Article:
Woffington enjoys success in the role of Sylvia in The Recruiting Officer. She performs at Drury Lane for several years and later returns to Dublin, appearing in a variety of plays. Her most well-received performances are in comic roles, such as elegant women of fashion like Lady Betty Modish and Lady Townley, and breeches roles. She is impeded in the performance of tragedy by a harsh tone in her voice that she strives to eliminate.

Woffington lives openly with David Garrick, the foremost actor of the day, and her other love affairs are numerous and notorious. She becomes friend and mentor to the socialite/actress sisters, Elizabeth and Maria Gunning, and also shares the stage with the likes of Charles Macklin, Kitty Clive, and the tragedienne Susannah Maria Arne.

Though Woffington is popular with society figures, she is not always favored by her competition. She tends to create rivalries with similar-type actresses at Drury Lane and Covent Garden. Her fiercest rivalry is with “equally peppery” actress Kitty Clive. According to Garrick biographer Thomas Davies, “No two women in high life ever hated each other more unreservedly than these two great dames of the stage.” When she returns to Covent Garden, rivalries with these women and with the manager, John Rich, eventually send her back to Dublin, where she is unrivaled and celebrated at the Smock Alley Theatre.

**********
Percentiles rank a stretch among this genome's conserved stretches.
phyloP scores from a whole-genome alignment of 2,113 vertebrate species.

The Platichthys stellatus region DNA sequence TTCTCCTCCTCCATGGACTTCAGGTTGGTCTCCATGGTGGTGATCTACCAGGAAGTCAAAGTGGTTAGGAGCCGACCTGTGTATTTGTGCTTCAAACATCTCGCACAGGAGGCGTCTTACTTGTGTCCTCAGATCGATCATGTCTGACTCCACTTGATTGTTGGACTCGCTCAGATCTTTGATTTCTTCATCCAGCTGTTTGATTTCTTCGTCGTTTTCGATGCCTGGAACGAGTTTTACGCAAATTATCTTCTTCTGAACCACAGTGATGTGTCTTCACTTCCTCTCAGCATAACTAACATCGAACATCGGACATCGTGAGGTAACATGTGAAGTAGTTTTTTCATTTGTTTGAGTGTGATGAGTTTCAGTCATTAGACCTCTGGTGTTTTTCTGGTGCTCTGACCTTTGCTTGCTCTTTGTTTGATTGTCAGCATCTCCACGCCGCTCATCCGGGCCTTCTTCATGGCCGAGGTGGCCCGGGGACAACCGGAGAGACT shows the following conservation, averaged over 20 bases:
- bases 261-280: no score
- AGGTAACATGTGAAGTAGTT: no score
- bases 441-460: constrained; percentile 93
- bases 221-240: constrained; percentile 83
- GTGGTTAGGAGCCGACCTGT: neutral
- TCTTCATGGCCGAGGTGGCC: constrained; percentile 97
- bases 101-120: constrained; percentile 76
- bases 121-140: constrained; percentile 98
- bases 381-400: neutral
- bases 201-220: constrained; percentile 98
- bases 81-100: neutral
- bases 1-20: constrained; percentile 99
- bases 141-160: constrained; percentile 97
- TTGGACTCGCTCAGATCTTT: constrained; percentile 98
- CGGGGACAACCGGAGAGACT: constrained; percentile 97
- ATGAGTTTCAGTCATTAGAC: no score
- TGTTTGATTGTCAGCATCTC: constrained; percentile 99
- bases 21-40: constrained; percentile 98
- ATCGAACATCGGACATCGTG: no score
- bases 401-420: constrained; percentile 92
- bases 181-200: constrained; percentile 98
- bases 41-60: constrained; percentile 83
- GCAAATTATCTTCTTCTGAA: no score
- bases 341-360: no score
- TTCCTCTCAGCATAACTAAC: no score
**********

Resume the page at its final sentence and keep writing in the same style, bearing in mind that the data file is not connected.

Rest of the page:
Rich decides to start a Beefsteak Club in 1749, also known as the Sublime Society of Steaks or “the Club.” Some of its members include Garrick and William Hogarth, as well as many other London celebrities. Not only is Woffington the first female member of the all male dining club, in 1750 she becomes president of the club by election. She also educates and supports her sister and cares for and pensions her mother.

For whatever reason, Woffington leaves Garrick in about 1744 and moves to Teddington, into a house called Teddington Place. In 1754 she becomes the beneficiary of the will of the Irish impresario Owen Swiny. In 1756, she performs the part of Lady Randolph in Douglas, a part which finds a later exponent in Sarah Siddons.

On May 3, 1757, Woffington is playing the part of Rosalind in As You Like It when she collapses on stage. She rallies but would never act again, lingering with a wasting illness. She dies in Queen Square, Westminster on March 28, 1760. She is buried in St. Mary’s Church, the parish church in Teddington.